Unlike many handwringers, Legg Mason discounts the impact of the debt ceiling and ratings hoopla:

…absent major new developments, we do not believe that the U.S.’s credit rating, the debt ceiling or budget negotiations are likely to undermine the market. Contrary to popular perception, the market manages to look through well-understood events. The reason is simple. Markets rapidly discount current information and expectations for the future.

But Legg Mason appears to be in the minority. Even Deutsche Bank wrapped up as it must be in the multi-front assault on the Euro, cautions, “an agreement on raising the statutory debt ceiling and consolidating public finances in the U.S. is of utmost importance.”

“Utmost importance” is an understatement. Notwithstanding questions about what the mechanics of a failure to raise the debt ceiling would mean (e.g., Would that formally trigger a default? does a spending or revenue cushion inherent in the budget exist that would push the actual date further out?), the consequences of this process have already been set in motion. Many (rightly) believe that political machinations are driving the debate; the party trying to obtain a tax increase right at election time in 2012, will likely find little favor among voters. The fates of the debate’s winners and losers may already be settled.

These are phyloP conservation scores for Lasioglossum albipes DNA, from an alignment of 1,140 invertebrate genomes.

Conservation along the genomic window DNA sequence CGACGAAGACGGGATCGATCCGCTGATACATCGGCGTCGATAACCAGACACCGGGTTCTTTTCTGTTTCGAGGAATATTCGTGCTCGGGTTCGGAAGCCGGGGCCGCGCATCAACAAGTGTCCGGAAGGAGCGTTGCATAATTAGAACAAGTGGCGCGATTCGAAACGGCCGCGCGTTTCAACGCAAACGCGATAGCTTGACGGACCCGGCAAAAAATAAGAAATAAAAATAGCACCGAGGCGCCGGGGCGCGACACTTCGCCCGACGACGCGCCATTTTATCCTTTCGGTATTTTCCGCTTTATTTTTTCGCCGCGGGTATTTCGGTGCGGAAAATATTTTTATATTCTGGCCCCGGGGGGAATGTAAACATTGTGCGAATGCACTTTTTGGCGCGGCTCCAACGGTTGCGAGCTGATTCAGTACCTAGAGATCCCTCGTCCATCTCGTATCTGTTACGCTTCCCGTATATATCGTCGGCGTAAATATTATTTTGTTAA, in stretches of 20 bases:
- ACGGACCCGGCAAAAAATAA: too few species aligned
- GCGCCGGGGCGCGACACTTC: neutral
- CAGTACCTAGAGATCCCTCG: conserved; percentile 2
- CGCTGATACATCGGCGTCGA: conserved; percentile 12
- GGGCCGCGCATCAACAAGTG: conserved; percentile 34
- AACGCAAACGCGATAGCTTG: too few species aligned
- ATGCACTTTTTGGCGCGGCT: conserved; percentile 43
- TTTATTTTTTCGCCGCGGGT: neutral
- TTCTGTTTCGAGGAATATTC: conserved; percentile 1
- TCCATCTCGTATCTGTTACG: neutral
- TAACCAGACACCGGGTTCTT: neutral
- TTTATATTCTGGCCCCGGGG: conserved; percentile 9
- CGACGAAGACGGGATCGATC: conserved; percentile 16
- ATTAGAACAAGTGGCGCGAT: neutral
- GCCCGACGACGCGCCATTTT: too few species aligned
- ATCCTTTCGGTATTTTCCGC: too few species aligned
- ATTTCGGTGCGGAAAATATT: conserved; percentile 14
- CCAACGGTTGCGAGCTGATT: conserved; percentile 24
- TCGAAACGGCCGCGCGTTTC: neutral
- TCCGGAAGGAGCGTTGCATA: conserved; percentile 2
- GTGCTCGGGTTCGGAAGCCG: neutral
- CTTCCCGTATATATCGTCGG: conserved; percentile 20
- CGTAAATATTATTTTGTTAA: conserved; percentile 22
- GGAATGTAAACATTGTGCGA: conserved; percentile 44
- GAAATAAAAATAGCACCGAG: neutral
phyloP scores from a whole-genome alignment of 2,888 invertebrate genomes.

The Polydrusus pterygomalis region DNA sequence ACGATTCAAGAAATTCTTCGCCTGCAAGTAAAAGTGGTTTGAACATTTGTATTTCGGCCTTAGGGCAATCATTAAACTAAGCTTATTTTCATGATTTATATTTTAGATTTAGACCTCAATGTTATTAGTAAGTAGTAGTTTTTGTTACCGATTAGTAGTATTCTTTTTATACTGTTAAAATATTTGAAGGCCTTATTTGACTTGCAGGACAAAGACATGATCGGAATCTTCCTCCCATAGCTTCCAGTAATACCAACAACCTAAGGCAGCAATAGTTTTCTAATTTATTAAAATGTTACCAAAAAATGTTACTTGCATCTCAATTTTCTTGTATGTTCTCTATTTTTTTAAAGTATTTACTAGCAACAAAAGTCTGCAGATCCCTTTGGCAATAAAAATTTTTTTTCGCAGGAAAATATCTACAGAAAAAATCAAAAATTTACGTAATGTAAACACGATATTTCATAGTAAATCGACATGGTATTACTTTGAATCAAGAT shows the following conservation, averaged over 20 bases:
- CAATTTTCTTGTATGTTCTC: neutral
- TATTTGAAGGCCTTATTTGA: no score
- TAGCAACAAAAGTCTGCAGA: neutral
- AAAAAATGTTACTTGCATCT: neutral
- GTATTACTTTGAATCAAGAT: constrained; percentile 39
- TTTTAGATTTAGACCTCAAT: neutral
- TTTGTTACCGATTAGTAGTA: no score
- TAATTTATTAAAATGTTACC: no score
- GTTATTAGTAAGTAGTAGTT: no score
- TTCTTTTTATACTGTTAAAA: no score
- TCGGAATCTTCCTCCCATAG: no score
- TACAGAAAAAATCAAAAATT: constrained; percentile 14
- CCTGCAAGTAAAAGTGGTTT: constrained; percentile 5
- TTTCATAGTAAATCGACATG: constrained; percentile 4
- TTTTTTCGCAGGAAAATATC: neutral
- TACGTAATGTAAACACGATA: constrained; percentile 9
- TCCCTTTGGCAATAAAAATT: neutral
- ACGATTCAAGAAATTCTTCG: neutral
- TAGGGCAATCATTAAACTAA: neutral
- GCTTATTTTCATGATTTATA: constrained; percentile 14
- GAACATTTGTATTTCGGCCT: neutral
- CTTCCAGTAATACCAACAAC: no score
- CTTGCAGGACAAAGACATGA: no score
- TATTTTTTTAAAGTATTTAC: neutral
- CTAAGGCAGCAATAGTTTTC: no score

Beyond the political fallout, however, a potential default is a symptom rather than a cause of the nation’s fiscal emergency. Unless Uncle Sam has a wealthy relative, at some point the bailouts must stop. Rather than a font of political credit for providing government largesse, momentum may be shifting in an ultimately healthy way to rewarding the clear-cutting of an impenetrable thicket of earmarks, entitlements and discretionary spending. A default will most definitely bring about a credit crisis; politicians able to cut government spending may actually see a silver lining in this very dark cloud.

(This article was first published by ThomsonReuters’ Business Law Currents, a leading provider of legal analysis and news on governance, transactions and legal risk. Visit Business Law Currents online at http://currents.westlawbusiness.com.)